What is the appropriate way to measure the Gini coefficient over time in an industry where a large number of firms are exiting? Should the Gini coefficient be calculated using the initial number of firms, or the number of remaining firms at any point in time?
This question arises from reading reports about a controversial fisheries policy instrument--individual fishing quotas (IFQs). The implementation of IFQs is commonly associated with a significant drop in the number of fishing vessels. Yet, when many researchers calculate changes in the Gini coefficient on vessel revenue before and after IFQ implementation they do so using revenue per active vessel only. In my view this method ignores the drop in revenue (to zero) for vessels that become inactive as a result of the IFQ program.
An example from the Gulf of Mexico Red Snapper fishery:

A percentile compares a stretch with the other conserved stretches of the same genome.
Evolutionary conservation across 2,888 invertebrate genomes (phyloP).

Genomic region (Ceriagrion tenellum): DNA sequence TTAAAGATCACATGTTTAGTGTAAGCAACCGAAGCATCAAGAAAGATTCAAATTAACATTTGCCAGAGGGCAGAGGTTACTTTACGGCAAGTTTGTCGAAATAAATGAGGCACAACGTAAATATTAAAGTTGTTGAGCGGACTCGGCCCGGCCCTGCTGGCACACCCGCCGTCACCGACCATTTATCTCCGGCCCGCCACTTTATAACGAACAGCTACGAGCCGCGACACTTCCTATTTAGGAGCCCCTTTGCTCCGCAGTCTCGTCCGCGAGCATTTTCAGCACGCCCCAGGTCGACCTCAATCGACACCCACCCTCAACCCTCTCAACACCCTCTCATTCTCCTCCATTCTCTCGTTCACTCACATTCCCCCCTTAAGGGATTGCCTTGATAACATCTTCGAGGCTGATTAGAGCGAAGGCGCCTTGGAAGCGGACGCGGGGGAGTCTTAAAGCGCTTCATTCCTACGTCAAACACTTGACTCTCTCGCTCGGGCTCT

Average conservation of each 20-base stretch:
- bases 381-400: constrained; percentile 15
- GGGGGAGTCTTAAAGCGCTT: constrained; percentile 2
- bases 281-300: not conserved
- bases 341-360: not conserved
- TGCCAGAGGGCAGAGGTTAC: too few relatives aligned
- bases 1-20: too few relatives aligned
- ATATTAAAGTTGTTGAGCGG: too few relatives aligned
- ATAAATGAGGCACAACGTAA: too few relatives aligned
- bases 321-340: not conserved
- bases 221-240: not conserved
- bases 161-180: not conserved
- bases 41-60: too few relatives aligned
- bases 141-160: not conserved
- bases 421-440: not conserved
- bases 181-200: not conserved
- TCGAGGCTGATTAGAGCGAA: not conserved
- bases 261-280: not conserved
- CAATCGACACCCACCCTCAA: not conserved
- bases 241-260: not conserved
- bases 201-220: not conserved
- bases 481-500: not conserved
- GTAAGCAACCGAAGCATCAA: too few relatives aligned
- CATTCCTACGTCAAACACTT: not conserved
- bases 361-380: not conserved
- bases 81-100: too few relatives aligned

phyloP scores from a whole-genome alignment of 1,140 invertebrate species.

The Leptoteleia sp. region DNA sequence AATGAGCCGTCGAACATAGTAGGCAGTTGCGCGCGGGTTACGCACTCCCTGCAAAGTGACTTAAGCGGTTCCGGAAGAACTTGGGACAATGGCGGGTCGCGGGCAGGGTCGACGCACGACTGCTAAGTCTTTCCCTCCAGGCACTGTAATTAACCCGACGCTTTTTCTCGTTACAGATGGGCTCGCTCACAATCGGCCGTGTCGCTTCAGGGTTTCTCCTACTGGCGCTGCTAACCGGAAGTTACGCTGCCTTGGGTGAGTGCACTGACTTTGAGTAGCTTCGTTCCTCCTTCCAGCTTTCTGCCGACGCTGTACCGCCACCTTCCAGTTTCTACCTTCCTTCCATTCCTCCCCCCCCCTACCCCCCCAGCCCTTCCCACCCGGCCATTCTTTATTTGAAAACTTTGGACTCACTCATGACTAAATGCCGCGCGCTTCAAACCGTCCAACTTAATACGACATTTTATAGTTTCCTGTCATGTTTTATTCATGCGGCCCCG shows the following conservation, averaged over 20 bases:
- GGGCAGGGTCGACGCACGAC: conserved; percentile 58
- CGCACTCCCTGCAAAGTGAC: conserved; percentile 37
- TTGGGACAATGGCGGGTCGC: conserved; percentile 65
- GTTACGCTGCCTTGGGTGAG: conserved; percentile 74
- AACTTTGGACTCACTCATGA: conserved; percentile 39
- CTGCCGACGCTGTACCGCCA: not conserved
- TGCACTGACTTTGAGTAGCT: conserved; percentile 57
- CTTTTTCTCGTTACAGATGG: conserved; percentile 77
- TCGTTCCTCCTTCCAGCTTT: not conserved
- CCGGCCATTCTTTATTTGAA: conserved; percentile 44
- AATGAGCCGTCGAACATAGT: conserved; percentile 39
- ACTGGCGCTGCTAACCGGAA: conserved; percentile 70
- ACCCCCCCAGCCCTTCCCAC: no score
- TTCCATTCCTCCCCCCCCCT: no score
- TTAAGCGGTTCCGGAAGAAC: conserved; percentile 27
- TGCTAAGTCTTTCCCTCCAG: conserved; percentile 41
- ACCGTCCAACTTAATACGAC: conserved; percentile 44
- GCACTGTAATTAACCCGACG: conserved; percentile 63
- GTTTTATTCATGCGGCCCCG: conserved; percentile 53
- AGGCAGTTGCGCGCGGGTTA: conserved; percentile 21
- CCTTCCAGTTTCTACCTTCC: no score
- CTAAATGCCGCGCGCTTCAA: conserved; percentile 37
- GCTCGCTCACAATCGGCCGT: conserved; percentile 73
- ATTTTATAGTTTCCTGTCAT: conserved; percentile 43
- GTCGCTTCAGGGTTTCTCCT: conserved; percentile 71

Number of active vessels: before = 482, after =360
Gini coefficient among active vessels: before = 0.81, after = 0.79
Average revenue per active vessel: before = 28,960 after = 58,630
Is there a way to use this information to calculate the Gini coefficient for the total number of vessels (active and inactive) before and after IFQ implementation?
Any comment or insight would be greatly appreciated.
The specific paper I'm think about is Performance of federally managed catch share fisheries in the United States by Ayeisha A. Brinson abd Eric M (2016), but similar methods are used for many other US IFQ programs. Thunberg. https://www.sciencedirect.com/science/article/pii/S0165783616300649
The specific Gini coefficient forumula used:
where i = 1 to n; i is the vessel’s rank order in ascending order; x is the annual revenue for vessel i; n is the number of active vessels; u is the mean revenue